by Paul Auster
I liked this novel. It is in the form of the young Anna Blume’s letter home to an old childhood friend. It is an account of Anna’s experiences in a city (probably New York) that has fallen into chaos and destitution. Its inhabitants have depleted nearly all resources, buildings have burned, decayed or been destroyed by pillagers and roving gangs. Many streets are blocked by rubble and the bridges are guarded by a government/police that changes routinely. Stealing is so rampant that it is no longer a crime. There are corpses everywhere, most of which are the result of either starvation or suicide.
The somewhat myopic but compelling view we get is straight from Anna’s memory as she writes to beat death. As she admits, this is a flawed memory under the stress of being in constant survival mode. Anna travels to this mess of a city from a seemingly comfortable life somewhere outside. She does so in search of her journalist brother who disappeared while on assignment for the town’s local newspaper. You might be left wondering what was the state of things in the place she left to go to the city? Well, me too. How was it that the city fell into chaos but everything was okay at home outside the city? In fact Anna’s letter home doesn’t answer many questions, such as: How long ago did the Troubles begin? Were did they begin? What caused it, or was it as gradual as it is these days? Of course answering these questions in satisfactory detail would make this a very different book.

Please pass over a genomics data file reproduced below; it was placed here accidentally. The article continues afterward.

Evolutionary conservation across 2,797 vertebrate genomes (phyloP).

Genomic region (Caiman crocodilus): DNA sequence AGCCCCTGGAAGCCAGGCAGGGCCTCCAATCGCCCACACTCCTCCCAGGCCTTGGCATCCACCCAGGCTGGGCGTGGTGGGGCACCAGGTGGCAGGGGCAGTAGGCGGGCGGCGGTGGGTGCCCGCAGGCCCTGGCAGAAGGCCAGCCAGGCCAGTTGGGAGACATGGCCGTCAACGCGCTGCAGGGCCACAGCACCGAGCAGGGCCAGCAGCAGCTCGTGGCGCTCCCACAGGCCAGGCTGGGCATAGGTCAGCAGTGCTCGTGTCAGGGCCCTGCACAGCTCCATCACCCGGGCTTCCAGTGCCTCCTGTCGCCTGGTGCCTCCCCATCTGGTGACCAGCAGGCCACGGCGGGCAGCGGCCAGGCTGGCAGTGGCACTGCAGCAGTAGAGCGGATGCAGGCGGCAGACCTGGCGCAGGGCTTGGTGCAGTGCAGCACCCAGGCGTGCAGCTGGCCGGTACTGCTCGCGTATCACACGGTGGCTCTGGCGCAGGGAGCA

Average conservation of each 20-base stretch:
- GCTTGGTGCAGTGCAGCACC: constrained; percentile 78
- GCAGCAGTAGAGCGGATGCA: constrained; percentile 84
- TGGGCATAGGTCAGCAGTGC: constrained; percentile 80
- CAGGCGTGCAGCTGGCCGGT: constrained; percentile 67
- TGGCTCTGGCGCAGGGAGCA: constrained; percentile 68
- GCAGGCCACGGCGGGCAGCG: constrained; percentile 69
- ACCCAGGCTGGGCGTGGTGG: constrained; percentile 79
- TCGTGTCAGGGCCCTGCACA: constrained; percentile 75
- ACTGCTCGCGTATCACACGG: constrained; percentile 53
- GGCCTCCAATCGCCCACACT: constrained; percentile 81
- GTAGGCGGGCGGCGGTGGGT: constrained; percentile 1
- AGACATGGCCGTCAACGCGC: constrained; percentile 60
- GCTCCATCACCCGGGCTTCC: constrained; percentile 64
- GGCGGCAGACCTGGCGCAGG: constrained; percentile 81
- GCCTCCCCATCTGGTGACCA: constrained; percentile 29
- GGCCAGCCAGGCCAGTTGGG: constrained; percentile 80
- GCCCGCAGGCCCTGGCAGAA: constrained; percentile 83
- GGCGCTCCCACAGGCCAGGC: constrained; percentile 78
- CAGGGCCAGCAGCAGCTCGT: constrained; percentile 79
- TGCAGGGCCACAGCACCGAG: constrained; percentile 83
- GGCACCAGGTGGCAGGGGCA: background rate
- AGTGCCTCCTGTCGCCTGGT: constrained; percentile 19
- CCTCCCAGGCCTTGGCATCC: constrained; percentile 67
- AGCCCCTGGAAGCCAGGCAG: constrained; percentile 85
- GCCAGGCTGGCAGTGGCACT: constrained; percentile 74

-- I enjoyed her thoughts on scavenging but wished for more detail about the actual scavenging. Well, there were pockets of really great detail – like when she goes to buy shoes from that guy’s cousin, or when she and an equally emaciated friend had to carry a corpse to the roof and throw it off— but overall the book read just like… it was written by someone who struggled to remember the details. Of course she is writing from an extremely faulty memory, as she states repeatedly, and under incredible pressure.
-- Why the awkward interjection of third person in the beginning? Is this just a third person omniscient due to an author’s lack of confidence, or does it suggest that her letter/notebook was actually found and transcribed?
--One of the great things (there are many) about the novel: Auster explores sex and sexuality in the post-apocalyptic world. I’ve only read a dozen books of this genre but the absence of this most important part of human life is glaring. I applaud the effort!
-- Once she finally shifts her thinking to the ways of survival it was hard for her to stomach the “service to others” mentality of some friends who help her after she is seriously injured in a fall. There are also a few gems of thought on survival in terms of separating eating and pleasure. Just one example of the psychological effects such a reality.
-- I really like the ending. The hope and trepidation.
This is an excellent little book. I recommend it for those that like the post-apoc genre, and for those who are simply looking for an excellent wordsmith. I’ll definitely read more of his stuff. Any suggestions?